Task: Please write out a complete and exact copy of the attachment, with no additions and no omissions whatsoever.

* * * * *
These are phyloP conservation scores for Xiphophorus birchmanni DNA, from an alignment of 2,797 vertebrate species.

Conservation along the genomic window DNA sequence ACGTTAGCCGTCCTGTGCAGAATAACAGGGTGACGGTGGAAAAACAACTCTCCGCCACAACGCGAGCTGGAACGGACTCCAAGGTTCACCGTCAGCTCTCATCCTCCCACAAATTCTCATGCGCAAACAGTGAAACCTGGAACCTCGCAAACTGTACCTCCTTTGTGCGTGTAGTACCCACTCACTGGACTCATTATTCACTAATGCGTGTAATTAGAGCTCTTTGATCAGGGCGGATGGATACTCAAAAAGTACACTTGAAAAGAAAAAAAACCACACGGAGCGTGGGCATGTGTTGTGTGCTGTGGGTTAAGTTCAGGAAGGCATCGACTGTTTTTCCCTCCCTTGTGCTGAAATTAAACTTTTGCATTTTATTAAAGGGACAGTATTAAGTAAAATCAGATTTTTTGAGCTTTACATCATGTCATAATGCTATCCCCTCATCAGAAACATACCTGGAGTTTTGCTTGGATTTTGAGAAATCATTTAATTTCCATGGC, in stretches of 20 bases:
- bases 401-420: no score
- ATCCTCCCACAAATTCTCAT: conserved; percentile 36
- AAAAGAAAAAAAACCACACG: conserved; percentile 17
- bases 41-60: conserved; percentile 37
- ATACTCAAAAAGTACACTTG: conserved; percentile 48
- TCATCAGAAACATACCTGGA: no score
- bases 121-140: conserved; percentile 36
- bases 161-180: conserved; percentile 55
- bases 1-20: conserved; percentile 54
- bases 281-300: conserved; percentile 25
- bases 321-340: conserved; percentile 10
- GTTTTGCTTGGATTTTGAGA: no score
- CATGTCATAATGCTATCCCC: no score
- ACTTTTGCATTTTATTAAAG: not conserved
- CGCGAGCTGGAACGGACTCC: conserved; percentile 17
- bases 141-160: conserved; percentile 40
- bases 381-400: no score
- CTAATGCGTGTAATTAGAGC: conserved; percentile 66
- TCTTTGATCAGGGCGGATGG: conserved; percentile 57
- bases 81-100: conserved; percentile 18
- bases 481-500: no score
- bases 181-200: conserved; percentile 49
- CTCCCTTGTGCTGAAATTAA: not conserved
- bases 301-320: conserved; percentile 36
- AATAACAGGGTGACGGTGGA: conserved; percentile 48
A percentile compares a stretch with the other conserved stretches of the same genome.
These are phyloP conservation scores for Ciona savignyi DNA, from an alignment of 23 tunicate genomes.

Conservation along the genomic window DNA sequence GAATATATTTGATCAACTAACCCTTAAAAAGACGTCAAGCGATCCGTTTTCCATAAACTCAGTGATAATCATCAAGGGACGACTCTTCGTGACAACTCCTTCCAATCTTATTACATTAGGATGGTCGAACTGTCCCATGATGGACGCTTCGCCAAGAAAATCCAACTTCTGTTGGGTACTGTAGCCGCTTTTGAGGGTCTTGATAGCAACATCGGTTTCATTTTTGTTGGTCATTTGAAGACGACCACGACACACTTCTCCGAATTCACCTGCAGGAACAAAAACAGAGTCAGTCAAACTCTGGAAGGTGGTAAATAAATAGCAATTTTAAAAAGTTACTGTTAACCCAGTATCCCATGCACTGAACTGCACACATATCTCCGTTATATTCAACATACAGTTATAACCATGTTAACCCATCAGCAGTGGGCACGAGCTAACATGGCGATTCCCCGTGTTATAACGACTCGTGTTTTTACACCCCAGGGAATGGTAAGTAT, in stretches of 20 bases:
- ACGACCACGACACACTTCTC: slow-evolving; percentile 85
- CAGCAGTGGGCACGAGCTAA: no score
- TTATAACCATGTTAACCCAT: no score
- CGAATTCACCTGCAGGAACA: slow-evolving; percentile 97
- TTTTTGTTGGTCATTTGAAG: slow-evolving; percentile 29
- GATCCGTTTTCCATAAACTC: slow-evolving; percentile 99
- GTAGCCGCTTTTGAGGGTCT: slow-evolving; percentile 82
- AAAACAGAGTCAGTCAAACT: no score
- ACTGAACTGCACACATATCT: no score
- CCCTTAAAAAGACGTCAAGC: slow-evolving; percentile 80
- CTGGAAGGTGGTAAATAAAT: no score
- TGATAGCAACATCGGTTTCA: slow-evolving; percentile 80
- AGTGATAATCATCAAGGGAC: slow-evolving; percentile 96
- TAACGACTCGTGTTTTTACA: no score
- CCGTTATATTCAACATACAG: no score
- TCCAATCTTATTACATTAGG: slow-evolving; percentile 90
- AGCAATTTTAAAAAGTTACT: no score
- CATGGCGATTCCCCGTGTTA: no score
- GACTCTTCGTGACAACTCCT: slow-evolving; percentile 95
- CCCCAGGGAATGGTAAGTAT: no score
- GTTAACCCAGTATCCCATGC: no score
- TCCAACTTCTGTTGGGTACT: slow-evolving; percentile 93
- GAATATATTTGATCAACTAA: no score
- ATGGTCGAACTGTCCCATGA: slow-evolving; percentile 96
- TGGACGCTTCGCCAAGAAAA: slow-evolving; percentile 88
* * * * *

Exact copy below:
These are phyloP conservation scores for Xiphophorus birchmanni DNA, from an alignment of 2,797 vertebrate species.

Conservation along the genomic window DNA sequence ACGTTAGCCGTCCTGTGCAGAATAACAGGGTGACGGTGGAAAAACAACTCTCCGCCACAACGCGAGCTGGAACGGACTCCAAGGTTCACCGTCAGCTCTCATCCTCCCACAAATTCTCATGCGCAAACAGTGAAACCTGGAACCTCGCAAACTGTACCTCCTTTGTGCGTGTAGTACCCACTCACTGGACTCATTATTCACTAATGCGTGTAATTAGAGCTCTTTGATCAGGGCGGATGGATACTCAAAAAGTACACTTGAAAAGAAAAAAAACCACACGGAGCGTGGGCATGTGTTGTGTGCTGTGGGTTAAGTTCAGGAAGGCATCGACTGTTTTTCCCTCCCTTGTGCTGAAATTAAACTTTTGCATTTTATTAAAGGGACAGTATTAAGTAAAATCAGATTTTTTGAGCTTTACATCATGTCATAATGCTATCCCCTCATCAGAAACATACCTGGAGTTTTGCTTGGATTTTGAGAAATCATTTAATTTCCATGGC, in stretches of 20 bases:
- bases 401-420: no score
- ATCCTCCCACAAATTCTCAT: conserved; percentile 36
- AAAAGAAAAAAAACCACACG: conserved; percentile 17
- bases 41-60: conserved; percentile 37
- ATACTCAAAAAGTACACTTG: conserved; percentile 48
- TCATCAGAAACATACCTGGA: no score
- bases 121-140: conserved; percentile 36
- bases 161-180: conserved; percentile 55
- bases 1-20: conserved; percentile 54
- bases 281-300: conserved; percentile 25
- bases 321-340: conserved; percentile 10
- GTTTTGCTTGGATTTTGAGA: no score
- CATGTCATAATGCTATCCCC: no score
- ACTTTTGCATTTTATTAAAG: not conserved
- CGCGAGCTGGAACGGACTCC: conserved; percentile 17
- bases 141-160: conserved; percentile 40
- bases 381-400: no score
- CTAATGCGTGTAATTAGAGC: conserved; percentile 66
- TCTTTGATCAGGGCGGATGG: conserved; percentile 57
- bases 81-100: conserved; percentile 18
- bases 481-500: no score
- bases 181-200: conserved; percentile 49
- CTCCCTTGTGCTGAAATTAA: not conserved
- bases 301-320: conserved; percentile 36
- AATAACAGGGTGACGGTGGA: conserved; percentile 48
A percentile compares a stretch with the other conserved stretches of the same genome.
These are phyloP conservation scores for Ciona savignyi DNA, from an alignment of 23 tunicate genomes.

Conservation along the genomic window DNA sequence GAATATATTTGATCAACTAACCCTTAAAAAGACGTCAAGCGATCCGTTTTCCATAAACTCAGTGATAATCATCAAGGGACGACTCTTCGTGACAACTCCTTCCAATCTTATTACATTAGGATGGTCGAACTGTCCCATGATGGACGCTTCGCCAAGAAAATCCAACTTCTGTTGGGTACTGTAGCCGCTTTTGAGGGTCTTGATAGCAACATCGGTTTCATTTTTGTTGGTCATTTGAAGACGACCACGACACACTTCTCCGAATTCACCTGCAGGAACAAAAACAGAGTCAGTCAAACTCTGGAAGGTGGTAAATAAATAGCAATTTTAAAAAGTTACTGTTAACCCAGTATCCCATGCACTGAACTGCACACATATCTCCGTTATATTCAACATACAGTTATAACCATGTTAACCCATCAGCAGTGGGCACGAGCTAACATGGCGATTCCCCGTGTTATAACGACTCGTGTTTTTACACCCCAGGGAATGGTAAGTAT, in stretches of 20 bases:
- ACGACCACGACACACTTCTC: slow-evolving; percentile 85
- CAGCAGTGGGCACGAGCTAA: no score
- TTATAACCATGTTAACCCAT: no score
- CGAATTCACCTGCAGGAACA: slow-evolving; percentile 97
- TTTTTGTTGGTCATTTGAAG: slow-evolving; percentile 29
- GATCCGTTTTCCATAAACTC: slow-evolving; percentile 99
- GTAGCCGCTTTTGAGGGTCT: slow-evolving; percentile 82
- AAAACAGAGTCAGTCAAACT: no score
- ACTGAACTGCACACATATCT: no score
- CCCTTAAAAAGACGTCAAGC: slow-evolving; percentile 80
- CTGGAAGGTGGTAAATAAAT: no score
- TGATAGCAACATCGGTTTCA: slow-evolving; percentile 80
- AGTGATAATCATCAAGGGAC: slow-evolving; percentile 96
- TAACGACTCGTGTTTTTACA: no score
- CCGTTATATTCAACATACAG: no score
- TCCAATCTTATTACATTAGG: slow-evolving; percentile 90
- AGCAATTTTAAAAAGTTACT: no score
- CATGGCGATTCCCCGTGTTA: no score
- GACTCTTCGTGACAACTCCT: slow-evolving; percentile 95
- CCCCAGGGAATGGTAAGTAT: no score
- GTTAACCCAGTATCCCATGC: no score
- TCCAACTTCTGTTGGGTACT: slow-evolving; percentile 93
- GAATATATTTGATCAACTAA: no score
- ATGGTCGAACTGTCCCATGA: slow-evolving; percentile 96
- TGGACGCTTCGCCAAGAAAA: slow-evolving; percentile 88